Acute RSV infection in normal BALB/c mice resulted in significant increases in airway responsiveness to MCh, and this was associated with the infiltration of both eosinophils and neutrophils in the lung. These findings parallel those reported previously in BALB/c mice (22, 28) and in other models of respiratory tract viral infection (29). Increased levels of IFN-γ and IL-5 were detected in BAL fluid following RSV infection. The increases in IFN- γ levels in BAL fluid during acute RSV infection are in keeping with observations made earlier that showed increased production of total IFN in BAL fluid from RSV-infected mice (30) and our own previous findings in cultures of PBLN cells (22). The increase in IL-5 in BAL fluid in RSV-infected mice may be more physiologically relevant to the development of airway eosinophilia than decreases in IL-5 production in PBLN cell cultures in acute RSV infection that we reported previously (22). Depletion of CD8 T cells following anti-CD8 was very effective, resulting in almost complete elimination of CD8 T cells. As a consequence, RSV infection of CD8-depleted mice did not result in the influx of eosinophils into the lung nor in the development of AHR. This was not due to a lack of infection because RSV infection in the lungs could be demonstrated by plaque-forming assay (data not shown) and still resulted in increased production of IFN-γ in these animals. The slight reduction in neutrophil influx into the lung in these mice may be secondary to the lack of eosinophil influx, because activated eosinophils are a source of IL-8 (31), a strong neutrophil chemoattractant (32, 33).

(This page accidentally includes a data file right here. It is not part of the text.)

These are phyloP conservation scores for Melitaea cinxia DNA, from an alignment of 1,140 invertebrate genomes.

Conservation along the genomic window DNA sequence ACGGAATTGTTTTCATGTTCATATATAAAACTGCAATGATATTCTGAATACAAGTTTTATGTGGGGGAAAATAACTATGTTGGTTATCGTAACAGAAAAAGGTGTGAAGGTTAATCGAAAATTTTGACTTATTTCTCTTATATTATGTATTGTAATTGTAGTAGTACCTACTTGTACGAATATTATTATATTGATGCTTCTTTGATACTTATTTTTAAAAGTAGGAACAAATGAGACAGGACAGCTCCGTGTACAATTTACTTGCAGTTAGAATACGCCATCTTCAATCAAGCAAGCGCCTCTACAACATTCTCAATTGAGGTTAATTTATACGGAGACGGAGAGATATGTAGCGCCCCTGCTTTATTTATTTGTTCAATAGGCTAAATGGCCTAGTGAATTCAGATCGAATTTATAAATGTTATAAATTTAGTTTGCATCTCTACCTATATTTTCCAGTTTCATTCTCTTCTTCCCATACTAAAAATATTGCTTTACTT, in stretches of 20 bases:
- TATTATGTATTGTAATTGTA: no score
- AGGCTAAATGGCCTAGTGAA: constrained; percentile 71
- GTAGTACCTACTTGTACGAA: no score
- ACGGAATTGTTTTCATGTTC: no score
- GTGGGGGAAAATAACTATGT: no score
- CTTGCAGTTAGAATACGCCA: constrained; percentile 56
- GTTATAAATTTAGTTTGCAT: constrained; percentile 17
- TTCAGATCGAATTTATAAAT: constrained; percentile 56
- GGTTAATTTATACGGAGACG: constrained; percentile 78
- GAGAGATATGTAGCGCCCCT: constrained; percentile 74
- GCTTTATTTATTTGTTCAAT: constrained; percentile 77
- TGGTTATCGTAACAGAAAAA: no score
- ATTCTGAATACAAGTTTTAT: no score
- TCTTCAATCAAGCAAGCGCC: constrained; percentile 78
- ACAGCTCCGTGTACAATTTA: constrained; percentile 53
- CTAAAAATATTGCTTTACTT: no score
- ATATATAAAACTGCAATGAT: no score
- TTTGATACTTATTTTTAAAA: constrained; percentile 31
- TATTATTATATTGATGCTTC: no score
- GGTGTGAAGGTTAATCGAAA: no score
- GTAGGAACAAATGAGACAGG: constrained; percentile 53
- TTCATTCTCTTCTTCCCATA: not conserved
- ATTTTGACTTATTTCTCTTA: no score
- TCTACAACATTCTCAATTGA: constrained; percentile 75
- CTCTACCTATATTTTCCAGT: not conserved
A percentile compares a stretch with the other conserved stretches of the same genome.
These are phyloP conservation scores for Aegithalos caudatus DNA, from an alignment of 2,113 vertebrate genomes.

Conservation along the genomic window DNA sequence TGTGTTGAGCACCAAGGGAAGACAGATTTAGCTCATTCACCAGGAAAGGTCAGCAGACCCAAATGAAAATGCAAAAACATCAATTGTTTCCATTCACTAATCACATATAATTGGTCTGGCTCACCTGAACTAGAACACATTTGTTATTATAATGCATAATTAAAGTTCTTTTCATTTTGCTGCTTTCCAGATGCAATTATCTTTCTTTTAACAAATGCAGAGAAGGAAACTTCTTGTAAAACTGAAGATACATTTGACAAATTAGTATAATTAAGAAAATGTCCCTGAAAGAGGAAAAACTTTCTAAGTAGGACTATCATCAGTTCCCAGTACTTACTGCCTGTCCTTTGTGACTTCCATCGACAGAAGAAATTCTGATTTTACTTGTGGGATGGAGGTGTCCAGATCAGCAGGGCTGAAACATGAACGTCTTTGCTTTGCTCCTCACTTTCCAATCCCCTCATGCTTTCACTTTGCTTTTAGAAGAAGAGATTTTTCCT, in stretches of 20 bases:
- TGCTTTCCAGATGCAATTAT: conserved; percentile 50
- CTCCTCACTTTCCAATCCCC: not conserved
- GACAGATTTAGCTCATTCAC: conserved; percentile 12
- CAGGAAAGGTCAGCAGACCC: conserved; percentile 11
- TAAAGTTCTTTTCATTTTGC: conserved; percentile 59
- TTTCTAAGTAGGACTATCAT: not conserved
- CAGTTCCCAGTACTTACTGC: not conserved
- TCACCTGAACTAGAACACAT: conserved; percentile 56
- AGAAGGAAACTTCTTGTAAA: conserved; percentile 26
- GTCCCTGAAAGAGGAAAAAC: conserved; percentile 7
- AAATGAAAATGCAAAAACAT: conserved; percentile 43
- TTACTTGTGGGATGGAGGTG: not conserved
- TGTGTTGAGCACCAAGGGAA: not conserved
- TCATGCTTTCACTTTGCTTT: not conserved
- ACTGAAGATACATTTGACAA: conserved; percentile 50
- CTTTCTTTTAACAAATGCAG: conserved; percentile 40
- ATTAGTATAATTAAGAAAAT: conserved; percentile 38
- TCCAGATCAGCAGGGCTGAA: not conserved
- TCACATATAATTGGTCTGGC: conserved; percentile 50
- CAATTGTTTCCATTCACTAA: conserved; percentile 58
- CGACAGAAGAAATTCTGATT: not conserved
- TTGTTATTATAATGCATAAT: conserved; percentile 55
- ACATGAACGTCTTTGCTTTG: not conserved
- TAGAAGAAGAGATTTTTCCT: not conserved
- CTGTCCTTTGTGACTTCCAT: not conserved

CD8 depletion also altered the local cytokine profile following RSV infection by preventing IL-5 secretion into the BAL fluid and the production of IL-5 by cultured and stimulated PBLN cells. These data indicate that CD8 T cells are either a major source of IL-5, as has been shown in other models (12, 14, 21), or that they stimulate other cells to secrete IL-5. In addition, IFN-γ was not detectable in the BAL fluid of CD8-depleted, RSV-infected mice. This observation parallels other reports suggesting that during RSV infection, CD8 T cells are IFN-γ producers that balance Th2 type immune responses to RSV (34, 35, 36).

The cytokine data imply that the lack of CD8 T cells results in an inhibition of local IL-5 production in the airways. IL-5 appears critical for RSV-induced (22) and allergen-triggered (10, 15, 16) eosinophil recruitment to the lung and for the development of AHR as recent data indicate. If true, then predictably administration of IL-5 should render CD8-depleted mice susceptible to the effects of RSV infection. Reconstitution of CD8-depleted mice with IL-5 during RSV infection restored both lung eosinophilia and AHR. The eosinophil influx into the lung of these mice exceeded the levels of eosinophilia in nondepleted, RSV-infected mice possibly due to higher IL-5 levels following treatment than may have been generated following RSV infection.